With the above information, and looking at the piece....would anyone dare to take a stab at the approximate dating of the rifle? This is my first original, and I'm quite excited!
"IN ORBE TERRUM NON VISI"

Offline jdm

  • Hero Member
  • *****
  • Posts: 686
Re: Consignement Rifle
« Reply #6 on: July 17, 2017, 02:08:30 AM »
Here's another rifle by Forker. Notice anything odd about the stripes?





JIM

Offline Tizzy

  • Jr. Member
  • **
  • Posts: 67
  • A.F.M #92
Re: Consignement Rifle
« Reply #7 on: July 17, 2017, 04:08:21 AM »
JDM, call me crazy... but that rifle seems to be made with the sister stock from my rifle, only the stock was reversed so that the angle of the stripe slants in the opposite direction. The spacing of the curl seems nearly the same. That, or maybe Forke had a great supply of exceptional wood. Whatever is the case, that is a beautiful rifle and I appreciate you posting the photos!  The funny thing is, I purchased the rifle for little more than it would cost to purchase a stock of similar figure today. The store employee even thought the rifle was overpriced....lol.  :)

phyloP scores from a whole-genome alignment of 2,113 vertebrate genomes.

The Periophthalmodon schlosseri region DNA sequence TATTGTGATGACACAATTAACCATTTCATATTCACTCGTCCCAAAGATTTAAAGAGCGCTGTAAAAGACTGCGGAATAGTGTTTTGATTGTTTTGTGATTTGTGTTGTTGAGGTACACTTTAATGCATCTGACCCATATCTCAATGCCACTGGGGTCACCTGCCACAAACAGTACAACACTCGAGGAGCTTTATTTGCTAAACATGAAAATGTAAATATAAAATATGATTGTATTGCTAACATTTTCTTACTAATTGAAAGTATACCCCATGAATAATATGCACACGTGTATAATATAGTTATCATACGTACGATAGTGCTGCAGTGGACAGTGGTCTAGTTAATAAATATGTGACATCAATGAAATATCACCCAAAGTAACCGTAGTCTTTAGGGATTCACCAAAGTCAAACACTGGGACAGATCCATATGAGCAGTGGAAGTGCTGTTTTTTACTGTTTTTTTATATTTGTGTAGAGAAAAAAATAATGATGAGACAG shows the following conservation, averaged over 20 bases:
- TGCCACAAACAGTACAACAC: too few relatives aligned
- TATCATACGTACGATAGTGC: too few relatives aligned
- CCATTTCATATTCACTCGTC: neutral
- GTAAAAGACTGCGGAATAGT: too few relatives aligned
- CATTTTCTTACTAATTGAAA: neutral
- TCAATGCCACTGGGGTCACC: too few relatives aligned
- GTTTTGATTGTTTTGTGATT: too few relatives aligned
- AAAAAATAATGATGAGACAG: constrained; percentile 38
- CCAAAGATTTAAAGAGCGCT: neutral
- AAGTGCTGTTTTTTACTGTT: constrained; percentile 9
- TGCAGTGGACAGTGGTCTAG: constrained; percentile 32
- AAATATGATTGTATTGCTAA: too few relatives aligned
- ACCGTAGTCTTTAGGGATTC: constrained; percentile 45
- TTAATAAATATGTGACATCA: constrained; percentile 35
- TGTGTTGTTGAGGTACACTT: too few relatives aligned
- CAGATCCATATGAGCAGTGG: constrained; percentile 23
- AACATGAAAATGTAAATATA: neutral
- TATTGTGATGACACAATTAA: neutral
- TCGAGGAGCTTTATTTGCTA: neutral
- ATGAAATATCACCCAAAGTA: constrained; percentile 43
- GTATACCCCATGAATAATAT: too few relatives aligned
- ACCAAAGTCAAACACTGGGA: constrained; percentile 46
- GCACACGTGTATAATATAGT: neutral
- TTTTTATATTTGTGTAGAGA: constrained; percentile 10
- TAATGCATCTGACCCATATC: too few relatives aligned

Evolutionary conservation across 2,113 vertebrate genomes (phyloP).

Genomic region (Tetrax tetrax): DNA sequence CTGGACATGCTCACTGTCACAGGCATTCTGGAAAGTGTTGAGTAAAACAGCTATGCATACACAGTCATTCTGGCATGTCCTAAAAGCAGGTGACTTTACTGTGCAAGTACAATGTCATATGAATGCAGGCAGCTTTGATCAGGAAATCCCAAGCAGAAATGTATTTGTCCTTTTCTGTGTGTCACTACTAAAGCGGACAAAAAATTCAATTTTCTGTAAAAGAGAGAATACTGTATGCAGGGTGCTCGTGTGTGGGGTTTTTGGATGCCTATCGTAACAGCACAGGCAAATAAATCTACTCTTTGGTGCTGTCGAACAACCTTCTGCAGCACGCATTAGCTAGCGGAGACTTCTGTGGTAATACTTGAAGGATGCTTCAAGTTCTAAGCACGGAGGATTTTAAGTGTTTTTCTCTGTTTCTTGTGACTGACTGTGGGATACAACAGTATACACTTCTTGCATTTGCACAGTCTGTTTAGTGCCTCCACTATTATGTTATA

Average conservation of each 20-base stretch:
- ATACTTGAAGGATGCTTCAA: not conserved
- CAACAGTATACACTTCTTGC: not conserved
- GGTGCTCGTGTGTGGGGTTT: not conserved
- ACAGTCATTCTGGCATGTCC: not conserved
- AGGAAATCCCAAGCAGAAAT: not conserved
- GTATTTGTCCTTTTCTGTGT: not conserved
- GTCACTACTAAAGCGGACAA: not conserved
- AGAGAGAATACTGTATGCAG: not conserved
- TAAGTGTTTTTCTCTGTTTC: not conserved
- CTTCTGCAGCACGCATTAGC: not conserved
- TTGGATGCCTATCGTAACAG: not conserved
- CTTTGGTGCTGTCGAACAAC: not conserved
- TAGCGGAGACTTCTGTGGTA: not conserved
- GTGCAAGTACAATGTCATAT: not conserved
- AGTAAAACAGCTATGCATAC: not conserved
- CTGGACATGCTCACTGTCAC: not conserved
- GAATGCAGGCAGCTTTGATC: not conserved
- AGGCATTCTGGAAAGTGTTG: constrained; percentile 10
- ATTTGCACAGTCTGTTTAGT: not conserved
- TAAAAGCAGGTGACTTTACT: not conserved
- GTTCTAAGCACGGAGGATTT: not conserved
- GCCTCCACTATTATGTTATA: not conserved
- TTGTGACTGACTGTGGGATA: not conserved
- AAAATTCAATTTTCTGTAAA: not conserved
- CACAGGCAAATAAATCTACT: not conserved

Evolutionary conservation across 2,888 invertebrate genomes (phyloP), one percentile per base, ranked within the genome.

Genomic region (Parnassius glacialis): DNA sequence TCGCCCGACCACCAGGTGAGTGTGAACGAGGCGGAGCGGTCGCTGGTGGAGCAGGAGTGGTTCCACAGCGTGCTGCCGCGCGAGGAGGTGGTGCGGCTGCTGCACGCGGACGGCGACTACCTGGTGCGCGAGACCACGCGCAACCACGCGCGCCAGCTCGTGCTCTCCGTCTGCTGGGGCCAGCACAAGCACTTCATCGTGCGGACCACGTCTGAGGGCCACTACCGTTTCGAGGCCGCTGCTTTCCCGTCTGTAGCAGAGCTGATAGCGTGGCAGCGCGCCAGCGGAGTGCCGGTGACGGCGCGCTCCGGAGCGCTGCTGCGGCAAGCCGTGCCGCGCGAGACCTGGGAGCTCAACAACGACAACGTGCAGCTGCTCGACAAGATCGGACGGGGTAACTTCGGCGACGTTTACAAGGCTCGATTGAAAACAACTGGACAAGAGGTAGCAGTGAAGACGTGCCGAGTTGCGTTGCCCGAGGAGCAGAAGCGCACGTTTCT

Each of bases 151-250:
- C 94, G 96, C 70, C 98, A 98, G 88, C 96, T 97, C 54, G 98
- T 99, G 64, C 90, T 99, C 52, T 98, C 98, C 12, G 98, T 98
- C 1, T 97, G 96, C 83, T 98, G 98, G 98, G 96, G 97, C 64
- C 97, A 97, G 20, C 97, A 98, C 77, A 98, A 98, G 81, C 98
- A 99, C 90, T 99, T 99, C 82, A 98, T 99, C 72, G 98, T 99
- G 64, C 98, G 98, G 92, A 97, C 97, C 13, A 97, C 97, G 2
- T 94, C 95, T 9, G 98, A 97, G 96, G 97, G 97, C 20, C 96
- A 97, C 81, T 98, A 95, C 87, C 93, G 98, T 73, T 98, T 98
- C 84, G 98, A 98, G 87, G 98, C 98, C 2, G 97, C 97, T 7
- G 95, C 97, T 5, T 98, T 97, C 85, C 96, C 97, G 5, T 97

There are many interesting points to be examined by looking at the architecture of your rifle compared to mine. Any idea as to the date he made your rifle? I am interested to discover if Forke's rifle architecture differed from full stock to half stock, or if in later years he changed his style.

After some further research I found that the makers of the rifle's barrel, "Postley, Nelson & Co.," were in operation from 1852-1875. S.Forke died in 1860, so that means that the making of my rifle occurred during an 8 year window,(1852-1860.) This also means that he would have been between the age of 54-62 when he built the rifle.
"IN ORBE TERRUM NON VISI"

Offline Smoketown

  • Sr. Member
  • ****
  • Posts: 319
Re: Consignement Rifle
« Reply #8 on: July 17, 2017, 04:10:49 AM »
The stripes appear to be perpendicular to the top/straight edges? (Forearm and stock comb.)

Painted on??

Cheers,
Smoketown
"In a time of universal deceit, telling the truth becomes an act of rebellion."
- George Orwell

Offline jdm

  • Hero Member
  • *****
  • Posts: 686
Re: Consignement Rifle
« Reply #9 on: July 17, 2017, 04:39:31 AM »
Bingo !!! Smoketown!  The stripes are painted on.

Tizzy, I'm guessing it was made in the 1850's . He died in 1860.  It might go as early as 1845 but I think that is very unlikely.  Just my guess you understand.   I  don't know much information on Mr. Forker other than the sources you have mentioned. These to rifles put me in the mind of Henry Leman . That is probably why I like them.   Mine is a 45 cal.  If you get a chance take a look at the top of the trigger on yours. Mine is stamped S. Forker on the trigger.  I've never seen that anywhere else before.
JIM

Offline Tizzy

  • Jr. Member
  • **
  • Posts: 67
  • A.F.M #92
Re: Consignement Rifle
« Reply #10 on: July 17, 2017, 04:57:37 AM »